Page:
Narrative Style: Third person, chronological
Synopsis: When every other country in the world changes its currency to the Bancor, the United States finds itself with a problem. When it doesn’t accept the currency, the dollar quickly loses its value and prices start to rise. The Mandibles find their much relied on inheritance disappears and they suddenly are left with nothing. The novel covers their reactions to events from 2029-2047.
Reading challenges: Full House Reading Challenge – Most recently added to TBR.
This book was a struggle at times. In fact, it took me a month to read it. It is testament to Shriver’s high quality writing that I kept going. She certainly can string a sentence together. That is not the problem with this novel.
Nor is it the idea which I think is a solid one. In fact, given the current economic situation (particularly with Brexit causing so many worries in the UK) some of it seemed a little close to actual reality. There seemed to be dramatic possibilities in the idea of the once privileged losing everything. I always enjoy the rich taking a tumble.
The problem is that nothing really happens. Or it happens off page. An awful lot of this novel is taken up with dinner party talk – or the equivalent when no one is having dinner parties anymore. In some ways, this is an interesting way of marking the changes in society – with the way that a simple event changes – but it just isn’t very exciting. There are lots of intellectual debates about what might happen next which would be fine if this were an economic treatise but it’s novel and so it fell a bit flat.
I had some issues with the names in this novel – Willing, Goog, Fifia, Bing. It felt as though Shriver were trying a little hard. And the slang that these young folk used never really rang true and I never got used to it. Maybe that is just a sign of my age but it just sounded false.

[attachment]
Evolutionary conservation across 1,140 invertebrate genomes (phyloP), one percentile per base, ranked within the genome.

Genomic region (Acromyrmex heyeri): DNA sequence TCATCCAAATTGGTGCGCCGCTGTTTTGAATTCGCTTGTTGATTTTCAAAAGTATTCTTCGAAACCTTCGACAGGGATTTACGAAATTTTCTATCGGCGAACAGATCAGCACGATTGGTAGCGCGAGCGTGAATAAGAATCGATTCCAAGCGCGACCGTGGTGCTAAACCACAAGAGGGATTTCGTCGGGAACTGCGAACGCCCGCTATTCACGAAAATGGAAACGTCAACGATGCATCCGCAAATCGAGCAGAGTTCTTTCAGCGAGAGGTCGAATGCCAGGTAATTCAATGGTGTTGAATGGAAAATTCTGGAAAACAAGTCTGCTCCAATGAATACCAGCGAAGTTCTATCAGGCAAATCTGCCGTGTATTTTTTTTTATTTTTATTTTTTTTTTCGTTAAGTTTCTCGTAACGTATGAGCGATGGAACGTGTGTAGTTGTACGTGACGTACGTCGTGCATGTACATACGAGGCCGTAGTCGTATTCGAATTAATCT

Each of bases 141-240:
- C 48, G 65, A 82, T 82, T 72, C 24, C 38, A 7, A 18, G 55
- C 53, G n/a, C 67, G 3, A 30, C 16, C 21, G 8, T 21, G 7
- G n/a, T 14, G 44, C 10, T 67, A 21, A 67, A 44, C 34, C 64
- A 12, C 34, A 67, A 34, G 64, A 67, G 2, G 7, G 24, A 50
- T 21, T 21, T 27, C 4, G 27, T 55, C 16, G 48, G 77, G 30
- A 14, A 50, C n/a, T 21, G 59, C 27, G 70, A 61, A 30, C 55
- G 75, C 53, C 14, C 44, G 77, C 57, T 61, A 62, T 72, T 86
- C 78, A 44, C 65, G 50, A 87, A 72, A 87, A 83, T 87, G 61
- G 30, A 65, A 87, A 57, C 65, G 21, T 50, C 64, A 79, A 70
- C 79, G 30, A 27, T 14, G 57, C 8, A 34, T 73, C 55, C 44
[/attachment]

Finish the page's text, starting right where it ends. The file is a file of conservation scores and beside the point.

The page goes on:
When, at last, it feels like things are as bad as they can be, Shriver again doesn’t give us the details but jumps past it all to a future where things are kind of settled again. The Mandibles are ousted from their house by their neighbours who play on their middle class naivety by pretending their child is ill. Willing, the teenage son, suggests they need to walk to their Uncle’s farm, a whole state away. This, I thought, would make for interesting reading. At last, something terrible was about to happen on the page. But no, this walk and their time on the farm was not described – perhaps because, in actual fact, their surviving this walk would have stretched incredulity to its limits. I felt cheated all the same.
The final chapters are largely taken up with the modern day equivalent of a dinner party where the young folk all sit around and discuss what became of everyone else. Not a very satisfying way of tying up loose ends. Again, there are some clever ideas about the way the world turns out but I felt I was being lectured to rather than being shown events unfolding.
Finally, the ending is a cheat. Nollie, Willing’s ancient aunt has been carefully lugging a box of her old manuscripts around with her from pillow to post. Willing thinks she may be becoming old and senile but, it becomes apparent that their is something precious in the box. Nollie has a large quantity of gold which it just so happens, she can now convert into currency in their new home in the state of Nevada – the one state that has not opted into the new economic rules. So there is a happy ending. Although the last line of the novel suggests that the future might not be exactly perfect, the whole thing ended a bit too nicely. Overall, it was disappointing.